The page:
April 2020: Due to the Covid-19 health crisis travel on the Camino is not possible. We need to keep safe, and we need to keep those who live and work on the Camino safe. The Camino will not disappear, it is just temporarily inaccessible. Keep your Camino dreams on hold until such times as it is safe to travel. Read more
Sanjiva in the middle with his son, Shivantha, just outside the city gates of Burgos
Why, I often ask myself, do over a hundred thousand people [Editor: 301,036 in 2017] walk the Camino de Santiago each year?
The Camino – known as Le Chemin de St Jacques in French, Jakobsweg in the German-speaking world and the Way of St James in English – is made up of the various pilgrim trails that traverse the countries of mainland Europe, rather like the tributaries of a river, to reach the city of Santiago de Compostela in Spain’s northwestern region of Galicia.
Legend has it that the bones of St James (one of Jesus Christ’s twelve apostles, known as Santiago in Spanish) are enshrined in the city’s magnificent cathedral. For centuries the shrine has been a revered site of pilgrimage for Catholics. In 1179, Pope Alexander III granted Plenary Indulgence (forgiveness for all sins) to whoever made a pilgrimage to the tomb of St James during a Holy Year. Part of the attraction of undertaking this pilgrimage to Santiago de Compostela in ancient days (although I am not sure if the same holds true in the 21st century) was that pilgrims believed that making the trek to Santiago, even in ordinary years, resulted in forgiveness of some, if not all, their sins.
The most popular of the Caminos is the Via Francés that stretches from the foothills of the French Pyrenees, crosses the French-Spanish border in the mountains, and then meanders 800km across the Spanish provinces of Navarra, La Rioja, León, Castille and Galicia. It takes pilgrims through a variety of landscapes – the magnificent Pyrenees mountains, fields of wheat and vineyards in the flat meseta and then through the green and mist-laden hills of Celtic Galicia. You pass through quaint little villages which still retain an air of medieval times. Most have seen better days, and some are sustained economically mainly by the income from pilgrims walking the Camino. You see in these villages and towns ancient churches in which the faithful have worshipped for the past several hundred years. They are empty and musty if you trespass in on a weekday morning but filled with the devout during the times of Sunday mass.
Typical pilgrim camaraderie
You have the opportunity to tarry along the way to visit magnificent cathedrals in cities such as Leon and Burgos and Santiago itself, with their graven images and gilded retablos that just might make you wonder whether all this ostentation is in keeping with the simple message that Jesus Christ preached.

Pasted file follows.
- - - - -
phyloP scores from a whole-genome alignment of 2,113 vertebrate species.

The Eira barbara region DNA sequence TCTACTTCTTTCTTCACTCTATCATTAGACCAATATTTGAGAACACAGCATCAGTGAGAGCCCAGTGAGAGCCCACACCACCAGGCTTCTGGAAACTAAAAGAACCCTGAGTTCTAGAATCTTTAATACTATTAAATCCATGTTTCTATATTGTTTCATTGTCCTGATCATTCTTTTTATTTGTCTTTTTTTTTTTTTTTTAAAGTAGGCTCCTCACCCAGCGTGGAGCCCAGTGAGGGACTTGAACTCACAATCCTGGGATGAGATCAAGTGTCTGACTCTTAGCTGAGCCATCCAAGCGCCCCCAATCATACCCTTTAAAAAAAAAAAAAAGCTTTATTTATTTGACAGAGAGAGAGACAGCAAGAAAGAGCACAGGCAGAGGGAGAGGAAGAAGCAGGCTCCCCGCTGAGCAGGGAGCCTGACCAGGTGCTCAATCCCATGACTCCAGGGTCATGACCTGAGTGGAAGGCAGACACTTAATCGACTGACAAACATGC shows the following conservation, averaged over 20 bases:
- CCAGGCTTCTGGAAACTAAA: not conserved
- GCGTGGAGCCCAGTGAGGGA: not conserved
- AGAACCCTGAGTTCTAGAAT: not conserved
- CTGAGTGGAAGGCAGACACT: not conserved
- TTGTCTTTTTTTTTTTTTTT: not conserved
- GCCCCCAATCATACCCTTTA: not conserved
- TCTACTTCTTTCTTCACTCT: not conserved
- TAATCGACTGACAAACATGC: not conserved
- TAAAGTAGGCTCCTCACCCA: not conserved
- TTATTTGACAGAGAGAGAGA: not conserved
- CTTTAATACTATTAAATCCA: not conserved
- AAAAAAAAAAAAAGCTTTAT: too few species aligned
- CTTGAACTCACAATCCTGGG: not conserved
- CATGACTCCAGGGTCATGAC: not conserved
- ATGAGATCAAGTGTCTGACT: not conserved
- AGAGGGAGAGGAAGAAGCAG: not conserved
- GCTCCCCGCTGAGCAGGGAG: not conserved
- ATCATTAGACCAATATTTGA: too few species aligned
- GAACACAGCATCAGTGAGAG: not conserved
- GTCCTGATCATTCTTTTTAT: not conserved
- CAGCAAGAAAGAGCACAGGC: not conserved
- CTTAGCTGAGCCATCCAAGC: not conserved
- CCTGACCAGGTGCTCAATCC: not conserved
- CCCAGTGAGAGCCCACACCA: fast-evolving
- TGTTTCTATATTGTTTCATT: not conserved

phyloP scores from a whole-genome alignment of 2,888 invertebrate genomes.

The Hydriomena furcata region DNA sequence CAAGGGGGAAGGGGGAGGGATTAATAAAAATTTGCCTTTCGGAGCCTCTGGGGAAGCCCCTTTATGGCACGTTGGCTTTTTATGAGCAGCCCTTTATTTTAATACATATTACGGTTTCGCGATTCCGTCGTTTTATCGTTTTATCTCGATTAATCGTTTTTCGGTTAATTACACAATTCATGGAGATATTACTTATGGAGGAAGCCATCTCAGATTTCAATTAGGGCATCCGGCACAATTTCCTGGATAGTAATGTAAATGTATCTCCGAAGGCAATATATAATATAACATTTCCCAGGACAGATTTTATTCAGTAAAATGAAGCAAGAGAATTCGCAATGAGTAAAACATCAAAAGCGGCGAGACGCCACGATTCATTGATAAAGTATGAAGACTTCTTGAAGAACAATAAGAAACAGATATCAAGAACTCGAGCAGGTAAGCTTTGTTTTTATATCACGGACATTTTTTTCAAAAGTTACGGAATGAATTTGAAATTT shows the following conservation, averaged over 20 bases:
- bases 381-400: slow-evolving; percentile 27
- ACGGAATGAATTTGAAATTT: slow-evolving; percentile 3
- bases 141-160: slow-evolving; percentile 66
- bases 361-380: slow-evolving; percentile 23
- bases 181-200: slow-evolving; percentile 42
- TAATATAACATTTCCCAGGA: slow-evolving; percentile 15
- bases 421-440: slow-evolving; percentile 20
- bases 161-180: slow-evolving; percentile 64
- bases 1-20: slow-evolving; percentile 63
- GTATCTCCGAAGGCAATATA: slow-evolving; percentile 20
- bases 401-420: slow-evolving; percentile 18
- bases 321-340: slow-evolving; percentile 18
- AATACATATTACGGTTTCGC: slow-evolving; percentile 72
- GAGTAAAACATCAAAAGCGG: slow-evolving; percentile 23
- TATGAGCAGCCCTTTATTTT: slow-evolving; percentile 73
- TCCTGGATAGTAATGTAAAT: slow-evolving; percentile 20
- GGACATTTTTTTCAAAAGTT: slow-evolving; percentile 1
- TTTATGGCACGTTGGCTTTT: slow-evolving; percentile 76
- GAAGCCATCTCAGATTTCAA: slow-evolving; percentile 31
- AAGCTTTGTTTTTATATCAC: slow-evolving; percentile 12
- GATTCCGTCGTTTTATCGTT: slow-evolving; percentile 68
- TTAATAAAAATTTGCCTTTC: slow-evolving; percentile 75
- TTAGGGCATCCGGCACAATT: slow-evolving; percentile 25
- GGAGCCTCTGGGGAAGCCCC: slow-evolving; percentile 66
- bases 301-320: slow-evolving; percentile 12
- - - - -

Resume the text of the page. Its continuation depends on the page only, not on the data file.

The Camino is not just another long hiking trail – it is a footpath with a difference. The way is indicated by stone markers with the traditional scallop shell motif or simply by prominent yellow arrows painted on tree trunks, walls, lamp-posts and the pavement Itself. It still passes through most of the same villages, climbs the same hills, crosses the same rivers that it has been doing for hundreds of years – and provides pilgrims with the opportunity to visit the same cathedrals, churches and chapels that their predecessors did over the centuries.
Sanjiva in León
Pilgrims walk the Camino for a variety of reasons – some to mark retirement, some to fill the gap between studying and starting their first job and others, faced with some turning point in their lives, to take time out to decide what they should do next. Some do it in memory of a departed loved one – and I dare say there are still some who do it with a view to obtaining an Indulgence and forgiveness of at least some of their sins.
Walking alone you have time to think, to reflect, to ponder on things that the rat race of modern life does not give you the time or inclination to do. Walking with a spouse or parent or child provides you with an opportunity to reconnect, to share time together without the constant interruptions of the householder’s existence. Walking in company allows you to meet folk from different parts of the world and different walks of life – folk you would never have met if not for the Camino. You will make acquaintances, you will connect and, perhaps, even make friendships that will last long after you have completed your Camino.
It is often said that one is changed by walking the Camino. This is certainly true – whether the change is a drastic one or a more subtle change in one’s outlook or values or attitude to life. Perhaps the change is wrought by some Higher Force one believes in, perhaps it is the result of those one meets along The Way, perhaps it has its effect simply as a consequence of having the opportunity to be away from one’s routine for four to six weeks. I myself cannot explain this.
All that I can say is that, for me, walking the Camino was a wonderful experience. Even if I may not have qualified for forgiveness of my sins.